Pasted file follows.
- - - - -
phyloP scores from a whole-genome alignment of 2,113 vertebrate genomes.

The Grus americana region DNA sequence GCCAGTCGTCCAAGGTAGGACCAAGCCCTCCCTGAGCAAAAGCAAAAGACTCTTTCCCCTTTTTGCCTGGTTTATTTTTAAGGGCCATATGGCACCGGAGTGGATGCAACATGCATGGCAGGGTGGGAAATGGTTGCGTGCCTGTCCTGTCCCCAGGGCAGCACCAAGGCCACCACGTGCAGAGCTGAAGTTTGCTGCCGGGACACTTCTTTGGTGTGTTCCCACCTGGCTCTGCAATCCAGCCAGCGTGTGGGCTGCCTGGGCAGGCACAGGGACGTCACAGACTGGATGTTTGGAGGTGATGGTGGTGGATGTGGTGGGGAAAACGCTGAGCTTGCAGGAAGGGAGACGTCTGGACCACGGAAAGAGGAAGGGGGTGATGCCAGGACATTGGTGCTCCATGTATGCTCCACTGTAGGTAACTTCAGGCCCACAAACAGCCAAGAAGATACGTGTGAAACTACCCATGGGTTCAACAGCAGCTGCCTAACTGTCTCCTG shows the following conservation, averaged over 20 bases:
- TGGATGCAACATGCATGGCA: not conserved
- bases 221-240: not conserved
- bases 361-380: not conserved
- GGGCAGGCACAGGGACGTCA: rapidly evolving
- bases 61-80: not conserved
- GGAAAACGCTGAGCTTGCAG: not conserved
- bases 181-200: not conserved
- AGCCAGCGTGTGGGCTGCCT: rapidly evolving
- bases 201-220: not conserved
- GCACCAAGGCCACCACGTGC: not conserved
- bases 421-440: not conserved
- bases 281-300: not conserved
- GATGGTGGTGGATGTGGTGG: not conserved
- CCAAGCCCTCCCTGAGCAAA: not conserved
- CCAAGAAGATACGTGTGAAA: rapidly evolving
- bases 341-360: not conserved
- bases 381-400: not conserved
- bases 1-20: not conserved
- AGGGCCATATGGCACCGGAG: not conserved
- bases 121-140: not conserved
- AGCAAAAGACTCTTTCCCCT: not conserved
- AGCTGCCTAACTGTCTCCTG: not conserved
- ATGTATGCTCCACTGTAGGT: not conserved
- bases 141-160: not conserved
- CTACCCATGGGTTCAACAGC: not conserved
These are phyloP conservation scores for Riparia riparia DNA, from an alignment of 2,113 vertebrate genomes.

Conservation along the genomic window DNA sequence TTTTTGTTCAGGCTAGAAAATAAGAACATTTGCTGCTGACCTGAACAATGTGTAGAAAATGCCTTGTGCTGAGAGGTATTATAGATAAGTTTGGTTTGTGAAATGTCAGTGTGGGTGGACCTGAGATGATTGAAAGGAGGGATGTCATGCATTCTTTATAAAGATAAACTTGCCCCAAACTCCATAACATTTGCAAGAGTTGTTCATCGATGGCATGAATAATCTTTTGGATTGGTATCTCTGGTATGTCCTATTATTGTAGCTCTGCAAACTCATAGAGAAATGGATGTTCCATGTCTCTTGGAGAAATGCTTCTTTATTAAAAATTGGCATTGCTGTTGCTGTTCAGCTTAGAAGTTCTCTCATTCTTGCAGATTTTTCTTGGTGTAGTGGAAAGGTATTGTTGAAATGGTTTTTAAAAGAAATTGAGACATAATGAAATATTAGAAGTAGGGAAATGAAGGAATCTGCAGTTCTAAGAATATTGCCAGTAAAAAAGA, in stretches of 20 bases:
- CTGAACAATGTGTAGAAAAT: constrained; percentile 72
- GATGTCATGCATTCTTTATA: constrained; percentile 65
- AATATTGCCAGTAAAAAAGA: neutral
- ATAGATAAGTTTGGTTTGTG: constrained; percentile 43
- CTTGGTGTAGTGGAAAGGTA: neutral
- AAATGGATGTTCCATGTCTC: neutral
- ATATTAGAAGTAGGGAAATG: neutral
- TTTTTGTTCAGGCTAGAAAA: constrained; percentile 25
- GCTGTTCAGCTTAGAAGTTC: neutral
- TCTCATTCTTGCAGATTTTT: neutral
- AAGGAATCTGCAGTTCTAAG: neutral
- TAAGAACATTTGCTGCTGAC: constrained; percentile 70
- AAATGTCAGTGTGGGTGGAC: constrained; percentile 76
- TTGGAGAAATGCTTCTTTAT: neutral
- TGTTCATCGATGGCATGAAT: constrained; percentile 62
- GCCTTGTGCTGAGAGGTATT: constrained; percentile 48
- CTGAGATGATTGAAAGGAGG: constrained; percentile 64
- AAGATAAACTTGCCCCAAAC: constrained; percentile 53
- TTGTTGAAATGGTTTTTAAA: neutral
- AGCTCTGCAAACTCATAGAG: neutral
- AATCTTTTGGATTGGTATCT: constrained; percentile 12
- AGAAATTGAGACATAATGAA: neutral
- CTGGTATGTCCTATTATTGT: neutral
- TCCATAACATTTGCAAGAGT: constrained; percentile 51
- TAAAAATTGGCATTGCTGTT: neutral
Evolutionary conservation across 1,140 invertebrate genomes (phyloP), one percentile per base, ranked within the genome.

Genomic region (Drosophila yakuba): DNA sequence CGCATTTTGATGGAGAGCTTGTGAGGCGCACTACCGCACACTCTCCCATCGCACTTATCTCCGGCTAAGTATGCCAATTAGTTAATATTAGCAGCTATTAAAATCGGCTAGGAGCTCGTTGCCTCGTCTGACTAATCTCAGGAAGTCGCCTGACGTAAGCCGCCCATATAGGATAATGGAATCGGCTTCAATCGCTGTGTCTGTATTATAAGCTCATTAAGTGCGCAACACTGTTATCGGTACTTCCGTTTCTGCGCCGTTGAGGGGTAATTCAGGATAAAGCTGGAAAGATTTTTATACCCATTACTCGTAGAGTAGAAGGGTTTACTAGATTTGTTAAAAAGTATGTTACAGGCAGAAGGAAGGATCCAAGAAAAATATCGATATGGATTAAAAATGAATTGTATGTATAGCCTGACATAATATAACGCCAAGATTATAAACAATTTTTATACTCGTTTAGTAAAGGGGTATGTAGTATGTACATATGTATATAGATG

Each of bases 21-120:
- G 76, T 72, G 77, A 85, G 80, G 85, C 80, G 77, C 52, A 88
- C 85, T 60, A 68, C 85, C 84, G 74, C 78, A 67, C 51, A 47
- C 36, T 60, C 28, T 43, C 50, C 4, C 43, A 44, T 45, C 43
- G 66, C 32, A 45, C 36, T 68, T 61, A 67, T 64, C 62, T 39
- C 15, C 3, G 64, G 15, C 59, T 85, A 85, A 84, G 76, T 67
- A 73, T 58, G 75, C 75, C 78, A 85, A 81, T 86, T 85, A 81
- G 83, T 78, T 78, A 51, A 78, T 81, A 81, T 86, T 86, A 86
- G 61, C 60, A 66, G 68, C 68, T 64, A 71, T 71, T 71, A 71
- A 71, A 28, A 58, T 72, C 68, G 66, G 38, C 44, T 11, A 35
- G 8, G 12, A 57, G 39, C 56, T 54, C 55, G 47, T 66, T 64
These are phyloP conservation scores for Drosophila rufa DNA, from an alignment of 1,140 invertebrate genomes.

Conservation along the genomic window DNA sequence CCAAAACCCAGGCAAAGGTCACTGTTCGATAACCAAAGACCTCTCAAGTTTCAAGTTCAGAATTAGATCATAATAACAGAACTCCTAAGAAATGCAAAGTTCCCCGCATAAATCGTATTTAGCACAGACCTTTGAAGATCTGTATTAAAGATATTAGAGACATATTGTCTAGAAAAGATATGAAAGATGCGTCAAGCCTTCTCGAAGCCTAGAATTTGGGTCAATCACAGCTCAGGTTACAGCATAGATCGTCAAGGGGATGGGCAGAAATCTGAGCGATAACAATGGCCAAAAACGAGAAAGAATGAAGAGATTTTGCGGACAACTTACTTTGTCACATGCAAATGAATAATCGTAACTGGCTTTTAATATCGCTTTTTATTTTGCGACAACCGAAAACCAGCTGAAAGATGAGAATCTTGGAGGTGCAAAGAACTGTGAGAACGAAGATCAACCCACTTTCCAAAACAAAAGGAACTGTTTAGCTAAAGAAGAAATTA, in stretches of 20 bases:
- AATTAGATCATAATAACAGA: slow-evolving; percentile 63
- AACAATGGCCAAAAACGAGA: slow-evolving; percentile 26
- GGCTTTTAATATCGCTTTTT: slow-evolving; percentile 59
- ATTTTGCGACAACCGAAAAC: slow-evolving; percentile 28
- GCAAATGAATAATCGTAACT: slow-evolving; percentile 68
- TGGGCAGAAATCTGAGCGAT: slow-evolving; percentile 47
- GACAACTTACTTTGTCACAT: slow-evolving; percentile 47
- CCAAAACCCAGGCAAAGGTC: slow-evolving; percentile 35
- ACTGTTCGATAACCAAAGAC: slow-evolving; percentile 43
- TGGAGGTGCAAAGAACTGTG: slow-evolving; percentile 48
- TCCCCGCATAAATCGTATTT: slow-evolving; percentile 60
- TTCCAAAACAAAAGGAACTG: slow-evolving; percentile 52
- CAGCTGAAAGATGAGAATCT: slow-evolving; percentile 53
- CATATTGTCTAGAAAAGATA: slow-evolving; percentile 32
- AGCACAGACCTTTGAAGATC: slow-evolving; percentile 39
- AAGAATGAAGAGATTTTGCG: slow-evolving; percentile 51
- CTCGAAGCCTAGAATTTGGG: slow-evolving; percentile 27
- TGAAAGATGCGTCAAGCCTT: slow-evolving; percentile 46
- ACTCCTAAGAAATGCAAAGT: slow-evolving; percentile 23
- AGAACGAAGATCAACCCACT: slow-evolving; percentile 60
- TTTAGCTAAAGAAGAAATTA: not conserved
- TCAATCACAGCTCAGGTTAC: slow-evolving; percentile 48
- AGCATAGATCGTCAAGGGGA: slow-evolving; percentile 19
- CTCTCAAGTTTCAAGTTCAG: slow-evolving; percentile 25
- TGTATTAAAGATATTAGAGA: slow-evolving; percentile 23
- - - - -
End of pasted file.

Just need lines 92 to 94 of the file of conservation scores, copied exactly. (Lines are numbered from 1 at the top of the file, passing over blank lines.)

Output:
- AGCATAGATCGTCAAGGGGA: slow-evolving; percentile 19
- CTCTCAAGTTTCAAGTTCAG: slow-evolving; percentile 25
- TGTATTAAAGATATTAGAGA: slow-evolving; percentile 23